Is their a way to pay 30 year mortgage off in 7-12 years?

Asked by Michael Pierre, Oklahoma City, OK Tue Jun 17, 2008

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Frank Diaz, Agent, Honolulu, HI
Tue Jun 17, 2008
You need to ask yourself why you are paying it off early.
Do you have any other debts with a higher interest rate than the home mortgage? If so, pay those first.
Can you deduct the home mortgage interest? How much of a tax advantage does that give by being able to itemize your deductions?
What is the purpose for paying it off early? What is the goal? You need to fit this into your overall financial goals and strategies.
If you plan to keep it forever, maybe. If you are selling in less than 10 years, probably not.
1 vote
Mildred "Mil…, Agent, Green Brook, NJ
Tue Jun 17, 2008
Using microsoft office online download a mortgage amortization schedule template. Input your extra payments and see the difference in years left to pay off the loan. You may want to consult your accountant on this matter.
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Don Tepper, Agent, Burke, VA
Tue Jun 17, 2008
Sure, although it may not be the wisest decision. The simplest way, though somewhat inefficient, is to pay some additional principal each month. On your monthly coupon, there probably is a space for you to pay extra principal. Some people pay a fixed amount (say an extra $100). Others make the equivalent of an additional principal payment each year.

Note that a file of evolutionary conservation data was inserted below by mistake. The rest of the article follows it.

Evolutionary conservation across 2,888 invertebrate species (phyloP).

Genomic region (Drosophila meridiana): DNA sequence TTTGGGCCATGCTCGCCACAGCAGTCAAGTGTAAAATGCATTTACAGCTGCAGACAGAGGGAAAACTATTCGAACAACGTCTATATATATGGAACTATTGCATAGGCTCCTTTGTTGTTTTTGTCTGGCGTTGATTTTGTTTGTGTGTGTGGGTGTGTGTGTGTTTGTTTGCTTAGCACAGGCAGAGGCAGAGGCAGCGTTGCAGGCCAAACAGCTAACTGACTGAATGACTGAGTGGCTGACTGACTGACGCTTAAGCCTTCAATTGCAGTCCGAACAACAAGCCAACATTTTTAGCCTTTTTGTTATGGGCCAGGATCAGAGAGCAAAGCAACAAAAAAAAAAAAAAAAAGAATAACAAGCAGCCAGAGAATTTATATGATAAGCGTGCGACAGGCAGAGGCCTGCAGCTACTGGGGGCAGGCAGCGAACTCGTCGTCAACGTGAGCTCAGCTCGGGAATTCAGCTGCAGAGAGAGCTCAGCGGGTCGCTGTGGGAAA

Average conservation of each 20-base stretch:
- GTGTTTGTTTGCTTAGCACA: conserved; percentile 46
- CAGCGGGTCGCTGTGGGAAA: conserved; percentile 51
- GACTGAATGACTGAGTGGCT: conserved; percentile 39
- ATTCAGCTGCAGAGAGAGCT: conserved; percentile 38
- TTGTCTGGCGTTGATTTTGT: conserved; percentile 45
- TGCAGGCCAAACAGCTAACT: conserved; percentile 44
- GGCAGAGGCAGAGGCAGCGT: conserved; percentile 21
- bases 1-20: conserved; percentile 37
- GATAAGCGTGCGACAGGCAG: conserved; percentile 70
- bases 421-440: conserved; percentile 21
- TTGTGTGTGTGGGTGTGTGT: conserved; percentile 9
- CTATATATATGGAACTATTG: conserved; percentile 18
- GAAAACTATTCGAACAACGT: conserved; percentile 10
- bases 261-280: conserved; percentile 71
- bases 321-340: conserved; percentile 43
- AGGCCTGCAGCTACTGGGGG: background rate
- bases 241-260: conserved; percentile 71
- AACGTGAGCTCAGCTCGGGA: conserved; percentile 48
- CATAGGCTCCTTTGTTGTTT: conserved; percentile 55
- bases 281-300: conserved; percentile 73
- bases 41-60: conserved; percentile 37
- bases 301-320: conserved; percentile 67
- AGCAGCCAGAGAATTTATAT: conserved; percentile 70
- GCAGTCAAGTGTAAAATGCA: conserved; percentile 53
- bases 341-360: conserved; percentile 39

Using one online calculator, with the assumptions of a $500,000 mortgage, 30 years, 6% interest, your principal and interest would be $2,998 a month. Add $200 worth of principal and the payoff occurs in 25 years. Add $600 extra in principal every month, and your mortgage shrinks to 20 years.

There are also a couple of companies out there with somewhat expensive and sophisticated programs that use an equity line of credit in conjunction with your mortgage. You shift money back and forth, taking advantage of the different ways interest is calculated on a HELOC and on a mortgage. Those programs claim a 7-12 year payoff...though that depends on the amount of discretionary income you have that you can put toward the mortgage.

Another option, of course, is to get a 15 year mortgage, rather than a 30 year mortgage. The interest rate will be slightly lower, and your payments somewhat higher. Then it wouldn't take much additional effort to pay it off in 12 years, rather than 15.

However, in many cases it makes more sense for a person to have a mortgage than not to have one. Check with your accountant or financial advisor to determine what's best for you.
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